The rapidly evolving Internet of Things (IoT) is expected to have a significant impact on the data center market, its customers, technology providers, technologies, as well as sales and marketing models. Indeed, Gartner analysts estimate the IoT will include 26 billion units installed by 2020, with IoT product and service suppliers generating incremental revenue exceeding $300 billion, mostly in services.
“IoT deployments will generate large quantities of data that need to be processed and analyzed in real time,” explained Fabrizio Biscotti, research director at Gartner. “Processing large quantities of IoT data in real time will increase as a proportion of workloads of data centers, leaving providers facing new security, capacity and analytics challenges.”
As Biscotti notes, the IoT connects remote assets – effectively providing a data stream between the asset and centralized management systems. Those assets can then be integrated into new and existing organizational processes to provide information on status, location and functionality. Meanwhile, real-time information enables more accurate understanding of status, as it enhances utilization and productivity via optimized usage and more accurate decision support. Similarly, business and data analytics offer insights into the business requirements data feed from the IoT environment, helping to predict the fluctuations of IoT-enriched data and information.
“The enormous number of devices, coupled with the sheer volume, velocity and structure of IoT data, creates challenges, particularly in the areas of security, data, storage management, servers and the data center network, as real-time business processes are at stake,” said Joe Skorupa, vice president and distinguished analyst at Gartner. “Data center managers will need to deploy more forward-looking capacity management in these areas to be able to proactively meet the business priorities associated with IoT.”
According to Skorupa, the magnitude of network connections and data associated with the IoT will accelerate a distributed data center management approach that calls for providers to offer efficient system management platforms. More specifically, massive amounts of input data will likely be generated from sources that are globally distributed.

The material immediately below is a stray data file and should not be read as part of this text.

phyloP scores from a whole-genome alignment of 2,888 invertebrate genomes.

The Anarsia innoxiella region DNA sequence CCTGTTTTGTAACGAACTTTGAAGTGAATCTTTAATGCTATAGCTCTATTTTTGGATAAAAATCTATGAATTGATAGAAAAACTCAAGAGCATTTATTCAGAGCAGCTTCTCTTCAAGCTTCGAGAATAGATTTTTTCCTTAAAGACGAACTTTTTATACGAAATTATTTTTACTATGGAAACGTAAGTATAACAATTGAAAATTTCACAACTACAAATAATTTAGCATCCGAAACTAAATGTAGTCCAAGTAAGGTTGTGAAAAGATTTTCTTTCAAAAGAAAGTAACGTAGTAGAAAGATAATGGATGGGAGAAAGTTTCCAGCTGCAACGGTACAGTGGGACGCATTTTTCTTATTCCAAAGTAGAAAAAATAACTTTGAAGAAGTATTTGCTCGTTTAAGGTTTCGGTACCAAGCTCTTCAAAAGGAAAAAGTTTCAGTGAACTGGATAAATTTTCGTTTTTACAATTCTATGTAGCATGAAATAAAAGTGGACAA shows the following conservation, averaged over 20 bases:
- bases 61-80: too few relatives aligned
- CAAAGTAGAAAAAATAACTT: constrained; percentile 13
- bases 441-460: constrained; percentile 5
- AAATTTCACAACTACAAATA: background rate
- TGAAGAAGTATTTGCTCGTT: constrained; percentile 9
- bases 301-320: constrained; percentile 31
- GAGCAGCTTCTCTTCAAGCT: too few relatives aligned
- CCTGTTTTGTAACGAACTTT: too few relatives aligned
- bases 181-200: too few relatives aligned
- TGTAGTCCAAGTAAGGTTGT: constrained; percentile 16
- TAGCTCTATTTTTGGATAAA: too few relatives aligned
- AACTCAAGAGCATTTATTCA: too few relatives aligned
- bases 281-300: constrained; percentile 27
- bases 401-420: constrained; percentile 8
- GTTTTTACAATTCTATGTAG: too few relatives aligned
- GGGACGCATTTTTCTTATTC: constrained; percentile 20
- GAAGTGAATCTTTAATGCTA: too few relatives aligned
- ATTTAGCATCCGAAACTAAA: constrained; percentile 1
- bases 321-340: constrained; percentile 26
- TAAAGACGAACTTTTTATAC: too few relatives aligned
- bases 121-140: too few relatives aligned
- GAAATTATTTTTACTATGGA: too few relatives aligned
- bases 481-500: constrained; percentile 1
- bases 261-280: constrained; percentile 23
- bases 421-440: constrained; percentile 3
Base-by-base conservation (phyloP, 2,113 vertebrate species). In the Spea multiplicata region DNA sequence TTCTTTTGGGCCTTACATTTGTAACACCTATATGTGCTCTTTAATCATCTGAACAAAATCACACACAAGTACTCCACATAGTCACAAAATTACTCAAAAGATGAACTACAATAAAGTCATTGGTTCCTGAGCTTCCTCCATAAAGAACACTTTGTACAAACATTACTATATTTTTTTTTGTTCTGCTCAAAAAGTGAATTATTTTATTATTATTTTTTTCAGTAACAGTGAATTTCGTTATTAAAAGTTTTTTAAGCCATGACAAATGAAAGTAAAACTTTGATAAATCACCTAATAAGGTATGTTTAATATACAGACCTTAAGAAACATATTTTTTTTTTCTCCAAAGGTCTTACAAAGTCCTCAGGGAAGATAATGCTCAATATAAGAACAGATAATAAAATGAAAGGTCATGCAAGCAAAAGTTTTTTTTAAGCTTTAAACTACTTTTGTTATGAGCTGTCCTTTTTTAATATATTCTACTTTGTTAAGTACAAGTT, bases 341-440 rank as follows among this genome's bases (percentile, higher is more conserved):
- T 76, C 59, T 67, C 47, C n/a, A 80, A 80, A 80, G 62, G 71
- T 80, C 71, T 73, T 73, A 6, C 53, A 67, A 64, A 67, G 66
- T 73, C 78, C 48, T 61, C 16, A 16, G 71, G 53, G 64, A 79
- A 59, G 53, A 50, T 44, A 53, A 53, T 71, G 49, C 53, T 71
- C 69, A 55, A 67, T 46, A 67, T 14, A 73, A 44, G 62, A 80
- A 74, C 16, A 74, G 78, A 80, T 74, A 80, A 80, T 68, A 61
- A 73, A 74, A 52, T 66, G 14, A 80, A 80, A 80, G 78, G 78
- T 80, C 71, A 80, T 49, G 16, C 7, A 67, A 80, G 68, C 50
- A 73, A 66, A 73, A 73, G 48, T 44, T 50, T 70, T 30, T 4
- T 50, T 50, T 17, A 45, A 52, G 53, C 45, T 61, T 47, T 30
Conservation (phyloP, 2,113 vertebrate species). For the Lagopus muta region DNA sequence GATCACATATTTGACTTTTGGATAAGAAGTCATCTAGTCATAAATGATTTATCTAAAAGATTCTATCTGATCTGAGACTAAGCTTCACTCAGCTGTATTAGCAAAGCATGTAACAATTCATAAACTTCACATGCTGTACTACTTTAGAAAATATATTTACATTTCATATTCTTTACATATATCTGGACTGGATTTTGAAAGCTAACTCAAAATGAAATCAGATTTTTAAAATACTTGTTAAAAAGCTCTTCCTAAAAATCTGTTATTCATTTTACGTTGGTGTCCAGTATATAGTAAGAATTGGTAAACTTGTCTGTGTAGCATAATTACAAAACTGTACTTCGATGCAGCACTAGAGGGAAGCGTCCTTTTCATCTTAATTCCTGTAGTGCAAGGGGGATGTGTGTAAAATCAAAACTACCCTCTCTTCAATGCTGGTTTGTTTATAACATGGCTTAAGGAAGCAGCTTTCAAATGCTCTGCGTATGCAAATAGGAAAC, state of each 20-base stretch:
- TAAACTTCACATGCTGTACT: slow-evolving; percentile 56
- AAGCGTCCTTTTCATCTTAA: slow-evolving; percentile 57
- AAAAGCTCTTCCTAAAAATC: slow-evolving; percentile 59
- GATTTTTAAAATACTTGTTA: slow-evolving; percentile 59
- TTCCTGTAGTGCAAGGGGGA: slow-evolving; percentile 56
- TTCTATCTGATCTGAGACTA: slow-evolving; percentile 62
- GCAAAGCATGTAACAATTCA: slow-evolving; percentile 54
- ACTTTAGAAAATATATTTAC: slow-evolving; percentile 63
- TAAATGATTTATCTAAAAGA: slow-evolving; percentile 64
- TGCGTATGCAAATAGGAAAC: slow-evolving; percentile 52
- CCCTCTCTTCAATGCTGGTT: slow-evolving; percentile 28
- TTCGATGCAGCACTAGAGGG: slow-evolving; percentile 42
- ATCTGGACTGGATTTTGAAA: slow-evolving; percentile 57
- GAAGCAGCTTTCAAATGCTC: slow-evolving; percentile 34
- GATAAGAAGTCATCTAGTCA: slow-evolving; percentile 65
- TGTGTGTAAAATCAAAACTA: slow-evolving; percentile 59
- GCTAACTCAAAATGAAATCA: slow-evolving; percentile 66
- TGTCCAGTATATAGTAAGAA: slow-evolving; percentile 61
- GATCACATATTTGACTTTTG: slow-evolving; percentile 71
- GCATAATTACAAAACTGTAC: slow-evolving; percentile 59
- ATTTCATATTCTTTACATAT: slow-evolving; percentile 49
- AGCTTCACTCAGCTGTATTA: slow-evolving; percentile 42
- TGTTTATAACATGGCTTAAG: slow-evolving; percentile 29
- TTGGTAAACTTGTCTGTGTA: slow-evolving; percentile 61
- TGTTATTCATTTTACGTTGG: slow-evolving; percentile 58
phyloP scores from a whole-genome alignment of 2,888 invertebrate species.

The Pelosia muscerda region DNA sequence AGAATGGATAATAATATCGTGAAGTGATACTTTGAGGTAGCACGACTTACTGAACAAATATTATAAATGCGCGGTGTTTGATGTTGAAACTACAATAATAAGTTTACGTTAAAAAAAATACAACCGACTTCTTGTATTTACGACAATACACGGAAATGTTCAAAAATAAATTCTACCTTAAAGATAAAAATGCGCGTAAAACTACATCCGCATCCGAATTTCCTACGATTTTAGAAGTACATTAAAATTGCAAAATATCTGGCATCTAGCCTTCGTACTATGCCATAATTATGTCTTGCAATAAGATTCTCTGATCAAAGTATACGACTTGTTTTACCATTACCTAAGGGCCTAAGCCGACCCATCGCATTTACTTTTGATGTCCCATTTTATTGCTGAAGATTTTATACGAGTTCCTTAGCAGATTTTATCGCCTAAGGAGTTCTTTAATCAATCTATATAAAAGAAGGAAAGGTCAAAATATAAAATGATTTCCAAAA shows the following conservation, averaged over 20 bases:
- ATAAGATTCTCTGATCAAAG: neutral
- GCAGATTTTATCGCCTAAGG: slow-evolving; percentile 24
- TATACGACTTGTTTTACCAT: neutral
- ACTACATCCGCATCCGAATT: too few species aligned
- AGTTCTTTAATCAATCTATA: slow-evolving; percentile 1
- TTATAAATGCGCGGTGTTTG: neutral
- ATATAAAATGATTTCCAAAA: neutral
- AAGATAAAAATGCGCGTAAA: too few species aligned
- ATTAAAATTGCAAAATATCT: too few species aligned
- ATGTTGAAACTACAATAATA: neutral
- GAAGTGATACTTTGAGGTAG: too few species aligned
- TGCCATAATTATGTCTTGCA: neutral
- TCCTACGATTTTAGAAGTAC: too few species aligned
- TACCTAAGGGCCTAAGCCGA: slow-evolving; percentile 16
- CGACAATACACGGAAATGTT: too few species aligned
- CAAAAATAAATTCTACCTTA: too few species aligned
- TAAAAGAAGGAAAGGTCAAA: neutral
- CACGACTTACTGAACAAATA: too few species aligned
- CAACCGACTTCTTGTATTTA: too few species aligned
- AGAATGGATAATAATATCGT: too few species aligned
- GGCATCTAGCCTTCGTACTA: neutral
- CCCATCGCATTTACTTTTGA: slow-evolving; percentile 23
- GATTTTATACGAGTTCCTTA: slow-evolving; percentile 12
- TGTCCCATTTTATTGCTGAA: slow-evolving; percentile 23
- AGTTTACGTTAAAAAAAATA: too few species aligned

“Transferring the entirety of that data to a single location for processing will not be technically and economically viable. The recent trend to centralize applications to reduce costs and increase security is incompatible with the IoT,” he added. “Organizations will be forced to aggregate data in multiple distributed mini data centers where initial processing can occur. Relevant data will then be forwarded to a central site for additional processing.”
As noted above, the new architecture will present operations staffs with significant challenges, as they will need to manage the entire environment as a homogeneous entity – while simultaneously monitoring and controlling individual locations. In addition, organizations will have to automate selective backups of valuable and required data. This sifting and sorting is expected to generate additional big data processing loads that will consume additional processing, storage and network resources.
“Data center operations and providers will need to deploy more forward-looking capacity management platforms that can include a data center infrastructure management (DCIM) system approach of aligning IT and operational technology (OT) standards and communications protocols to be able to proactively provide the production facility to process the IoT data points based on the priorities and the business needs,” Biscotti concluded. ”Already in the data center planning phase, throughput models derived from statistical capacity management platforms or infrastructure capacity toolkits will include business applications and associated data streams. Those comprehensive scenarios will impact design and architecture changes by moving toward virtualization, as well as cloud services. This will reduce the complexity and boost on-demand capacity to deliver reliability and business continuity.”
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